• The stress that causes female belly fat leads to a unique hormonal situation where testosterone and cortisol are high while estrogen is low.
  • ELEL may be the best approach to use for female belly fat since it is focused on relaxation and recovery
  • Male belly fat is a bit different and is more an issue of lower testosterone and higher cortisol and insulin.
  • Male belly fat will respond to either ELEL or EMEM and can even respond to ELEM.
  • For male belly fat carbohydrate modification (not too low though as that can cause increased cortisol) is a big piece. So that you don’t go too low find the carbohydrate tipping point. This is the amount/type/timing of carbs that give energy and keep stress hormones at bay.
  • The dominant form of activity for males with belly fat should be weight training. For male belly fat it is best to use diet NOT exercise to create the calorie deficit and then use weight training to create the proper testosterone, cortisol and insulin levels.

Final Thoughts

Stubborn fat is unique physiologically because it is far more reactive to insulin and has greater amounts of alpha adrenergic receptors. Stubborn fat in certain areas of the body varies and there is definitely gender differences due to the impact of hormones like estrogen, progesterone and testosterone. To beat stubborn fat follow a three step process.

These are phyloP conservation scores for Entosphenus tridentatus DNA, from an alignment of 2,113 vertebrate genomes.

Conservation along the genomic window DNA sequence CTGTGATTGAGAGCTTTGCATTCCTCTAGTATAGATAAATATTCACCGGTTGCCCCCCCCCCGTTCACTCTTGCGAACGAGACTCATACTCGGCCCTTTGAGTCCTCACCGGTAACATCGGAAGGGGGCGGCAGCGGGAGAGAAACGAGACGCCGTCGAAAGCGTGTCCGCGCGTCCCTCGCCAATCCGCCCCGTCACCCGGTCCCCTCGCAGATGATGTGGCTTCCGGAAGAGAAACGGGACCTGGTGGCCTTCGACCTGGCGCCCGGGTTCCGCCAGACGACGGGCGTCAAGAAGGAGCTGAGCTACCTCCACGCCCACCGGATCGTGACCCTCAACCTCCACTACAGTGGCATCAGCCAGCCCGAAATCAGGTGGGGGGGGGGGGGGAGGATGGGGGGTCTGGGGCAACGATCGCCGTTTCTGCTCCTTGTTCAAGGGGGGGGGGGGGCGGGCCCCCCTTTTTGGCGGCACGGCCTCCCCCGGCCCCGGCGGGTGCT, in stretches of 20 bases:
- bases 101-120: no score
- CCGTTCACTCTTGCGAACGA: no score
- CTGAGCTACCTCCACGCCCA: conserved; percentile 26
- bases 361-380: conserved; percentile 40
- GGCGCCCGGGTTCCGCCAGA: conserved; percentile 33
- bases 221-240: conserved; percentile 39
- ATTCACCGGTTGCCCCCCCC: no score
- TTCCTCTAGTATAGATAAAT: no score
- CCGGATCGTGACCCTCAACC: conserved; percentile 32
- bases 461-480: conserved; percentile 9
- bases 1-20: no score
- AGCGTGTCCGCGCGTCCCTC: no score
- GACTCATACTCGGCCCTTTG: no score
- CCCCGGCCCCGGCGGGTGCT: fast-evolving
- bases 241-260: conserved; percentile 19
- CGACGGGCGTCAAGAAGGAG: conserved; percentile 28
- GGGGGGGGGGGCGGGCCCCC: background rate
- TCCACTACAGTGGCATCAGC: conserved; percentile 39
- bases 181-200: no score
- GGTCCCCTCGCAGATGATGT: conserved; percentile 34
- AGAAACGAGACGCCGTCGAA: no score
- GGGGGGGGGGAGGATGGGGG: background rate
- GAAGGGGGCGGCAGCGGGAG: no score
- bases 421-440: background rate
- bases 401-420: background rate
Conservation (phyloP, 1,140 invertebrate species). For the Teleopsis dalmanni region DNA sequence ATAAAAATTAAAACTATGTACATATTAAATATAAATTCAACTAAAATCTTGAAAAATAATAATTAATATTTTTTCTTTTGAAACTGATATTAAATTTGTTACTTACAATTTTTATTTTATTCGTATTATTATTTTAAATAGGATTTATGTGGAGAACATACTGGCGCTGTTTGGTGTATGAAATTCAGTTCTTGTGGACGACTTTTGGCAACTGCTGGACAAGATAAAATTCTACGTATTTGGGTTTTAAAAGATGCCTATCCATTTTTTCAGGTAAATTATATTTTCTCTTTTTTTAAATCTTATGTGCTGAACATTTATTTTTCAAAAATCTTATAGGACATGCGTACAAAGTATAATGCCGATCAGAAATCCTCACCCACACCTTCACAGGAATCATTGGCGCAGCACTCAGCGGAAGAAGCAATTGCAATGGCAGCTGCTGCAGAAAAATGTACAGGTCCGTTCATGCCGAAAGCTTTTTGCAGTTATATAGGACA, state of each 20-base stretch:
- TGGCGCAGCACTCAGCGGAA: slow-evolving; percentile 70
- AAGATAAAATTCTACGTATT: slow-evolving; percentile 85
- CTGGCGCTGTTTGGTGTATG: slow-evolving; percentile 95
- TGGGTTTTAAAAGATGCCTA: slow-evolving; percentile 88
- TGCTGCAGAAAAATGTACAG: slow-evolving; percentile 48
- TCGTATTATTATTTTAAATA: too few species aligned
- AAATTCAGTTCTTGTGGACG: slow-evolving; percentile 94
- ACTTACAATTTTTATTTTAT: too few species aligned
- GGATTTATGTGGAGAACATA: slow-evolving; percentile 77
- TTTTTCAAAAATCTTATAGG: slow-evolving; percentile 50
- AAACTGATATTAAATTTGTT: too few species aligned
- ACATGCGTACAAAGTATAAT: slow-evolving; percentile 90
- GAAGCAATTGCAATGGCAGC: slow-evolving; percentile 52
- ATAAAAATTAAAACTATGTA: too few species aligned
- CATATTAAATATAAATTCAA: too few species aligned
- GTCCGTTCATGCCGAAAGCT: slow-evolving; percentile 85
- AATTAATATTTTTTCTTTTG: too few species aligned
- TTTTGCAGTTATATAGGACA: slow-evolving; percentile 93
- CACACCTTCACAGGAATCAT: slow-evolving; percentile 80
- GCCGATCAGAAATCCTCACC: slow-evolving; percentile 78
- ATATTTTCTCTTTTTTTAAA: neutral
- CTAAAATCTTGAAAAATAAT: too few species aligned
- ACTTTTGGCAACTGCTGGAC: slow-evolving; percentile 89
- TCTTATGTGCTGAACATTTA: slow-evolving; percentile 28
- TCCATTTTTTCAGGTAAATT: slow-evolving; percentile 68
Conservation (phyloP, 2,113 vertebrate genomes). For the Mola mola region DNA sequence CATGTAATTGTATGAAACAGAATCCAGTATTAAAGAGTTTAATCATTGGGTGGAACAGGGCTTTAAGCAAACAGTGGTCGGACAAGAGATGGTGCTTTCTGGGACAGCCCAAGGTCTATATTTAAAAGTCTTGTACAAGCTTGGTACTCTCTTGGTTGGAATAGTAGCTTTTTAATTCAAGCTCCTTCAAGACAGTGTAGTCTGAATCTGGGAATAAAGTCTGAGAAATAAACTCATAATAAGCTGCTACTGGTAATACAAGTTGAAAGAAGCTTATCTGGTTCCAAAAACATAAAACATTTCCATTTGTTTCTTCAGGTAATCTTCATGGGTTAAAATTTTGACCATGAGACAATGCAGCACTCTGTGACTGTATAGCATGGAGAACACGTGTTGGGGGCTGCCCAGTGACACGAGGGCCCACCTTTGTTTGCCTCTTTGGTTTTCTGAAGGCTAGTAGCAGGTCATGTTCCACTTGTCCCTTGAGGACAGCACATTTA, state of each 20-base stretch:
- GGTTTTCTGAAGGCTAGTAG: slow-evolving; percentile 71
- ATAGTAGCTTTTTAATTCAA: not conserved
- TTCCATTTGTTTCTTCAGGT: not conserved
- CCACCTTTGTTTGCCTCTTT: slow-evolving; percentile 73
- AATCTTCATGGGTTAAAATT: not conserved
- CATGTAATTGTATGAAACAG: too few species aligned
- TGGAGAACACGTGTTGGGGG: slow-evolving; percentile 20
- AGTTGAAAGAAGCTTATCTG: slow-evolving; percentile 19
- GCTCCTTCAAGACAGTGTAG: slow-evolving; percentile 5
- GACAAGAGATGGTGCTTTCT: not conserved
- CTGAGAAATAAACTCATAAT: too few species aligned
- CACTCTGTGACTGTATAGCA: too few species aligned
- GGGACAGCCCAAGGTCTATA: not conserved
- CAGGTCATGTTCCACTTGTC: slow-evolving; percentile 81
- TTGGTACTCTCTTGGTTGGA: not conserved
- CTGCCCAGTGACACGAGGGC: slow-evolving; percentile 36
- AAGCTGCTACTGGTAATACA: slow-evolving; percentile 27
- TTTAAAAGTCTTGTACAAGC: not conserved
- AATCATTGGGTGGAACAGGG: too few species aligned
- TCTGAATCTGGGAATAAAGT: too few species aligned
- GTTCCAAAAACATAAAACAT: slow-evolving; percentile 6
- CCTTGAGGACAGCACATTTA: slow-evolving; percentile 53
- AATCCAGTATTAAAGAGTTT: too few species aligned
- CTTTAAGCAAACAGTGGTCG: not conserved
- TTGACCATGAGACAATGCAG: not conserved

1. Stop dieting. The eat less, exercise more (ELEM) approach makes you more hungry, increases cravings and throws off energy making it more likely you will eat more and regain all the weight back and more. The decline in thyroid hormone and the increased insulin reactivity of stubborn fat created by diets also means your fat parts will get fatter and more stubborn. Move instead to an eat less, exercise less approach (ELEL) OR an eat more, exercise more approach (EMEM). Both the ELEL and EMEM approach are wonderful at blunting the body’s natural compensatory reactions (law of metabolic compensation) and keep the body humming along in a calorie deficit and hormonal balance.
  2. Cycle the diet. In order to further reduce the natural compensation of the body AND be able to circumvent the body’ natural aversion to simultaneously burning fat and building muscle (law of metabolic multitasking), alternate between periods of ELEL and EMEM. This allows global shape change so you don’t end up creating the two most common looks of dieting, the skinny fat look and or the bulky/bloated look.
  3. Target the area. This was covered in detail above in the “overview and actions” section.

That’s it. I hope this gives you an idea of how to target stubborn body fat and the steps required to deal with it.